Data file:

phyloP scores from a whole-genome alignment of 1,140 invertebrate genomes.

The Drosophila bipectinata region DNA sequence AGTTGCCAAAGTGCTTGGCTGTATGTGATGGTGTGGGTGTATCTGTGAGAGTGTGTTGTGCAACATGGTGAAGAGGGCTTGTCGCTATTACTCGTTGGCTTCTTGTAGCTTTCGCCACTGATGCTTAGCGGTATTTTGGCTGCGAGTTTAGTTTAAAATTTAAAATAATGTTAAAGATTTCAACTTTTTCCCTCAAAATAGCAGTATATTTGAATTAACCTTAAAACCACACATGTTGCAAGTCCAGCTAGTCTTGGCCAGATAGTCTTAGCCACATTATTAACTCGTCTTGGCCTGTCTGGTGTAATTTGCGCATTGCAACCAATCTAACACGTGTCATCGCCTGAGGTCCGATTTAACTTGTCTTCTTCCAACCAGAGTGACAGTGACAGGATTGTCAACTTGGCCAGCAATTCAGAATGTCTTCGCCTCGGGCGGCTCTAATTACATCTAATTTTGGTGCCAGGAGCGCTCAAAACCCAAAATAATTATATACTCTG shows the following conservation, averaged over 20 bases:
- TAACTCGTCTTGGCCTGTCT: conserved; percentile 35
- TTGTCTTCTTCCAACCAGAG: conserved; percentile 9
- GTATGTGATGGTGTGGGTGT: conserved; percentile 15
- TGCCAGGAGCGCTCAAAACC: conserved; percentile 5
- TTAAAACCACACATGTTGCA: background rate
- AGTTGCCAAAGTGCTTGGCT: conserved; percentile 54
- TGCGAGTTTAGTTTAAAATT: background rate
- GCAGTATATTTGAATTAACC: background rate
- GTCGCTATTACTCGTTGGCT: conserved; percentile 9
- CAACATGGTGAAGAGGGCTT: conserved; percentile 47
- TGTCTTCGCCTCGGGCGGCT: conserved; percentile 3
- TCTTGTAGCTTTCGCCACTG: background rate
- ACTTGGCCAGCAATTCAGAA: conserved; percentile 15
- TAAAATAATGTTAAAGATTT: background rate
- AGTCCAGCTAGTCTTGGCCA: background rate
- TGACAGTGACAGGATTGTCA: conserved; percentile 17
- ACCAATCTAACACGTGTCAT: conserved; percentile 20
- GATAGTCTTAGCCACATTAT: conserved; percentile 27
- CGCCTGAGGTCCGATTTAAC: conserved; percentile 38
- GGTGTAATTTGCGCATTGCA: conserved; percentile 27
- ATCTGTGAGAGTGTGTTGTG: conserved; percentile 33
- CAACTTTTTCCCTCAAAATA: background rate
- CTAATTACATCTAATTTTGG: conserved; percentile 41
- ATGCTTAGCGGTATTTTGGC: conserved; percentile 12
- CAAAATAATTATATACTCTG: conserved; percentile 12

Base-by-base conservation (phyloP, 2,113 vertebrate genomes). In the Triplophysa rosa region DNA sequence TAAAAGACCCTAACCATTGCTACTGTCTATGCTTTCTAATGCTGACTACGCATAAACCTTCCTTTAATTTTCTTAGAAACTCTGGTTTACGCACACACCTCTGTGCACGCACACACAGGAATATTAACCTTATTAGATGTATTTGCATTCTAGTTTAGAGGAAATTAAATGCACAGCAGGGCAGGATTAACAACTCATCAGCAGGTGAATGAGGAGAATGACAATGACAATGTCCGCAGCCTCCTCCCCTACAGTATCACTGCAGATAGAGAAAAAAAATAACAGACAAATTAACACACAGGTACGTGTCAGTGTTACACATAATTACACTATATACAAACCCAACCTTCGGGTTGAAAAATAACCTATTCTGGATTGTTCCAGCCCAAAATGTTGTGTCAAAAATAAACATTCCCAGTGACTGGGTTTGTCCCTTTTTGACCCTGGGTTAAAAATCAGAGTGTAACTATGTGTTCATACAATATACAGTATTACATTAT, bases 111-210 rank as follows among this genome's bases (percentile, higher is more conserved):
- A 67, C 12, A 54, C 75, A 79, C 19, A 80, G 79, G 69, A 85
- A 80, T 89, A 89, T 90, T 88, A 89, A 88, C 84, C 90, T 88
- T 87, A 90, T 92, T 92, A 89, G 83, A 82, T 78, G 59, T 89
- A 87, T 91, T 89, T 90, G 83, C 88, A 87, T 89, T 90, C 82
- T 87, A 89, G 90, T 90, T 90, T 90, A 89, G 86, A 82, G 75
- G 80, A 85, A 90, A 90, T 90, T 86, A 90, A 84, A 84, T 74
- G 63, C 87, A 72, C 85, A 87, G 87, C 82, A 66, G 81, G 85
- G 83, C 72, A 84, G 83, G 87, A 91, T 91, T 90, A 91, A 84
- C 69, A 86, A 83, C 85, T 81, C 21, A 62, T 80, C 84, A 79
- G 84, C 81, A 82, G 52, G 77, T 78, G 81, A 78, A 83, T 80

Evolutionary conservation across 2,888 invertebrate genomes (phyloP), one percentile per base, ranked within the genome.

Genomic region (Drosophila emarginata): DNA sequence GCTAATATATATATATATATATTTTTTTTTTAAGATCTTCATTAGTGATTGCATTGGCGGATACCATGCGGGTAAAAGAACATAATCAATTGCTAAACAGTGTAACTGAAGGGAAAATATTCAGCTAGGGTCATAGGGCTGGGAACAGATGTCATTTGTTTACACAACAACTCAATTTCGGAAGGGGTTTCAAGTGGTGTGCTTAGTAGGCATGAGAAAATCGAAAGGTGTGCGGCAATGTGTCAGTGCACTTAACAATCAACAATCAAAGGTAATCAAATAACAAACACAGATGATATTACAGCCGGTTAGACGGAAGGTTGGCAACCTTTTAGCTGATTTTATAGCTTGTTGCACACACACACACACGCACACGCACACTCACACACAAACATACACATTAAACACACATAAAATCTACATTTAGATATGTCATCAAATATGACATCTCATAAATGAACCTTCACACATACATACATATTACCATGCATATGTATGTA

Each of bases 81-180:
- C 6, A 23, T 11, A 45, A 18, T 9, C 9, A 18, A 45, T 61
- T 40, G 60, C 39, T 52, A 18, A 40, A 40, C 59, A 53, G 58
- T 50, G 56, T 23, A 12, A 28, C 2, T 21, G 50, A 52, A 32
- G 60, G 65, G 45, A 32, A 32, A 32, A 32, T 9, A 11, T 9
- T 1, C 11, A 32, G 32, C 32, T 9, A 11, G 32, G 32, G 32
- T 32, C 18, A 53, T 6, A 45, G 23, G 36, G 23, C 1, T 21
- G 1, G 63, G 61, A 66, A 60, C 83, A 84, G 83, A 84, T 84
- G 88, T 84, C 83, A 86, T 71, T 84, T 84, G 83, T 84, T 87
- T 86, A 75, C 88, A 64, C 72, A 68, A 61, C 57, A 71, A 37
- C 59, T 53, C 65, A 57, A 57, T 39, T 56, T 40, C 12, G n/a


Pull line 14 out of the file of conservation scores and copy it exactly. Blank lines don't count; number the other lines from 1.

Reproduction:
- TCTTGTAGCTTTCGCCACTG: background rate